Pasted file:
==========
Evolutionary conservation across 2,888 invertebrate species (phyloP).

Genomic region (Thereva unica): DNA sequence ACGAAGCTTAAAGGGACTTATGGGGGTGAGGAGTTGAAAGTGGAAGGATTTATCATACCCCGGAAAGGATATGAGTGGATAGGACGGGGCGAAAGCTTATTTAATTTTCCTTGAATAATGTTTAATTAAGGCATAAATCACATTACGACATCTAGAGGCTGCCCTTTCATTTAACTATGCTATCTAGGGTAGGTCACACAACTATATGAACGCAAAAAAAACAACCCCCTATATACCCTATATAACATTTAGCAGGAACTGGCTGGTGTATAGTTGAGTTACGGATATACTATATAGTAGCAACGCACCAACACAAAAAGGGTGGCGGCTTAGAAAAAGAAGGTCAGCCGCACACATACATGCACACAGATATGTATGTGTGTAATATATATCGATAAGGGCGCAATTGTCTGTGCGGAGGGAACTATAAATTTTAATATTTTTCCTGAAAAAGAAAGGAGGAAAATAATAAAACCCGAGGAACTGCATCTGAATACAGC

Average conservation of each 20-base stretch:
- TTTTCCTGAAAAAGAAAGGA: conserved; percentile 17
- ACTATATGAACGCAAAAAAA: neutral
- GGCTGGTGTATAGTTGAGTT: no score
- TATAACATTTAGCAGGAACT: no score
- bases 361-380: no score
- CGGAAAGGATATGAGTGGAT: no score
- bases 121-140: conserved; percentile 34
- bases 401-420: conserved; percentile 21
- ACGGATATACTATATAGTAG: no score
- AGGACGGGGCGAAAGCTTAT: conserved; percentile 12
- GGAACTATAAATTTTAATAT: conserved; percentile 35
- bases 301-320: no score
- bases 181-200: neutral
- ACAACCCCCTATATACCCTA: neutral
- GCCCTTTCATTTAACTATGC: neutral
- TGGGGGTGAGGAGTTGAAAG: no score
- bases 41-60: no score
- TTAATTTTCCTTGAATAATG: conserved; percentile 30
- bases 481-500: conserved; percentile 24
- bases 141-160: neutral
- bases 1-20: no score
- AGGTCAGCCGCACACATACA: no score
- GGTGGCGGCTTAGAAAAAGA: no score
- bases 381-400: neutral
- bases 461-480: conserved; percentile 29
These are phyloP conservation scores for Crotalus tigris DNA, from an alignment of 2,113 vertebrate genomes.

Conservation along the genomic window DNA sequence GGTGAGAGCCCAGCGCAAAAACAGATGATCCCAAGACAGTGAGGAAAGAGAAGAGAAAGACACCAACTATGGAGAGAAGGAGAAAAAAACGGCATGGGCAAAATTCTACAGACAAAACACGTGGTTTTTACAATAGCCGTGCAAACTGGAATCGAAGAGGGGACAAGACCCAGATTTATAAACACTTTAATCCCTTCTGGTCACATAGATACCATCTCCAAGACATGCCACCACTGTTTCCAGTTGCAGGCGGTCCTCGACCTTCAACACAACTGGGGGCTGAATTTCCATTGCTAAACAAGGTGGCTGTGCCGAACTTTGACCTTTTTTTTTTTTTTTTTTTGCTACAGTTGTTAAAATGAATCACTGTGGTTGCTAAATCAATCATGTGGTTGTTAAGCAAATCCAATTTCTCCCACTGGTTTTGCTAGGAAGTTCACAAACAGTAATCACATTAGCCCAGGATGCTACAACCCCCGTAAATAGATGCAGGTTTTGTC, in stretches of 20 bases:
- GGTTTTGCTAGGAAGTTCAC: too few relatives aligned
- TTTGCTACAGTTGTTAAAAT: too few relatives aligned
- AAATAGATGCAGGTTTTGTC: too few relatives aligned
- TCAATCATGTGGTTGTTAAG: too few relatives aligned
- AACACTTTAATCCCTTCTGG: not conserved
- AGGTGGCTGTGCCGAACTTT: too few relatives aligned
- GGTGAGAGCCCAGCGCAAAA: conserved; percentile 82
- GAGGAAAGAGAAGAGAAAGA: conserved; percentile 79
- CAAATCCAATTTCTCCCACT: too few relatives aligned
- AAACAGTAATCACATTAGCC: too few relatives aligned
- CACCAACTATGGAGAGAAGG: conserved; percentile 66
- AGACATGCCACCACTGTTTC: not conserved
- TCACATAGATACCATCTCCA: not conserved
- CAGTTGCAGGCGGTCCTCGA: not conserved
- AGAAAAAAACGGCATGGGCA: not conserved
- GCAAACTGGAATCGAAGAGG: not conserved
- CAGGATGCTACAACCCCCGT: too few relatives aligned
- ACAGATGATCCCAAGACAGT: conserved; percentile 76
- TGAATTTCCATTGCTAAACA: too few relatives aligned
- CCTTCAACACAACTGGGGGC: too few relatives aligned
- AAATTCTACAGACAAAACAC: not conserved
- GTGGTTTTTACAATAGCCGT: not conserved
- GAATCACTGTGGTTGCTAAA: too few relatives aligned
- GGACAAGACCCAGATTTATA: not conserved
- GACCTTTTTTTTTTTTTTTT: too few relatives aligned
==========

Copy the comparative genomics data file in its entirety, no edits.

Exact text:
Evolutionary conservation across 2,888 invertebrate species (phyloP).

Genomic region (Thereva unica): DNA sequence ACGAAGCTTAAAGGGACTTATGGGGGTGAGGAGTTGAAAGTGGAAGGATTTATCATACCCCGGAAAGGATATGAGTGGATAGGACGGGGCGAAAGCTTATTTAATTTTCCTTGAATAATGTTTAATTAAGGCATAAATCACATTACGACATCTAGAGGCTGCCCTTTCATTTAACTATGCTATCTAGGGTAGGTCACACAACTATATGAACGCAAAAAAAACAACCCCCTATATACCCTATATAACATTTAGCAGGAACTGGCTGGTGTATAGTTGAGTTACGGATATACTATATAGTAGCAACGCACCAACACAAAAAGGGTGGCGGCTTAGAAAAAGAAGGTCAGCCGCACACATACATGCACACAGATATGTATGTGTGTAATATATATCGATAAGGGCGCAATTGTCTGTGCGGAGGGAACTATAAATTTTAATATTTTTCCTGAAAAAGAAAGGAGGAAAATAATAAAACCCGAGGAACTGCATCTGAATACAGC

Average conservation of each 20-base stretch:
- TTTTCCTGAAAAAGAAAGGA: conserved; percentile 17
- ACTATATGAACGCAAAAAAA: neutral
- GGCTGGTGTATAGTTGAGTT: no score
- TATAACATTTAGCAGGAACT: no score
- bases 361-380: no score
- CGGAAAGGATATGAGTGGAT: no score
- bases 121-140: conserved; percentile 34
- bases 401-420: conserved; percentile 21
- ACGGATATACTATATAGTAG: no score
- AGGACGGGGCGAAAGCTTAT: conserved; percentile 12
- GGAACTATAAATTTTAATAT: conserved; percentile 35
- bases 301-320: no score
- bases 181-200: neutral
- ACAACCCCCTATATACCCTA: neutral
- GCCCTTTCATTTAACTATGC: neutral
- TGGGGGTGAGGAGTTGAAAG: no score
- bases 41-60: no score
- TTAATTTTCCTTGAATAATG: conserved; percentile 30
- bases 481-500: conserved; percentile 24
- bases 141-160: neutral
- bases 1-20: no score
- AGGTCAGCCGCACACATACA: no score
- GGTGGCGGCTTAGAAAAAGA: no score
- bases 381-400: neutral
- bases 461-480: conserved; percentile 29
These are phyloP conservation scores for Crotalus tigris DNA, from an alignment of 2,113 vertebrate genomes.

Conservation along the genomic window DNA sequence GGTGAGAGCCCAGCGCAAAAACAGATGATCCCAAGACAGTGAGGAAAGAGAAGAGAAAGACACCAACTATGGAGAGAAGGAGAAAAAAACGGCATGGGCAAAATTCTACAGACAAAACACGTGGTTTTTACAATAGCCGTGCAAACTGGAATCGAAGAGGGGACAAGACCCAGATTTATAAACACTTTAATCCCTTCTGGTCACATAGATACCATCTCCAAGACATGCCACCACTGTTTCCAGTTGCAGGCGGTCCTCGACCTTCAACACAACTGGGGGCTGAATTTCCATTGCTAAACAAGGTGGCTGTGCCGAACTTTGACCTTTTTTTTTTTTTTTTTTTGCTACAGTTGTTAAAATGAATCACTGTGGTTGCTAAATCAATCATGTGGTTGTTAAGCAAATCCAATTTCTCCCACTGGTTTTGCTAGGAAGTTCACAAACAGTAATCACATTAGCCCAGGATGCTACAACCCCCGTAAATAGATGCAGGTTTTGTC, in stretches of 20 bases:
- GGTTTTGCTAGGAAGTTCAC: too few relatives aligned
- TTTGCTACAGTTGTTAAAAT: too few relatives aligned
- AAATAGATGCAGGTTTTGTC: too few relatives aligned
- TCAATCATGTGGTTGTTAAG: too few relatives aligned
- AACACTTTAATCCCTTCTGG: not conserved
- AGGTGGCTGTGCCGAACTTT: too few relatives aligned
- GGTGAGAGCCCAGCGCAAAA: conserved; percentile 82
- GAGGAAAGAGAAGAGAAAGA: conserved; percentile 79
- CAAATCCAATTTCTCCCACT: too few relatives aligned
- AAACAGTAATCACATTAGCC: too few relatives aligned
- CACCAACTATGGAGAGAAGG: conserved; percentile 66
- AGACATGCCACCACTGTTTC: not conserved
- TCACATAGATACCATCTCCA: not conserved
- CAGTTGCAGGCGGTCCTCGA: not conserved
- AGAAAAAAACGGCATGGGCA: not conserved
- GCAAACTGGAATCGAAGAGG: not conserved
- CAGGATGCTACAACCCCCGT: too few relatives aligned
- ACAGATGATCCCAAGACAGT: conserved; percentile 76
- TGAATTTCCATTGCTAAACA: too few relatives aligned
- CCTTCAACACAACTGGGGGC: too few relatives aligned
- AAATTCTACAGACAAAACAC: not conserved
- GTGGTTTTTACAATAGCCGT: not conserved
- GAATCACTGTGGTTGCTAAA: too few relatives aligned
- GGACAAGACCCAGATTTATA: not conserved
- GACCTTTTTTTTTTTTTTTT: too few relatives aligned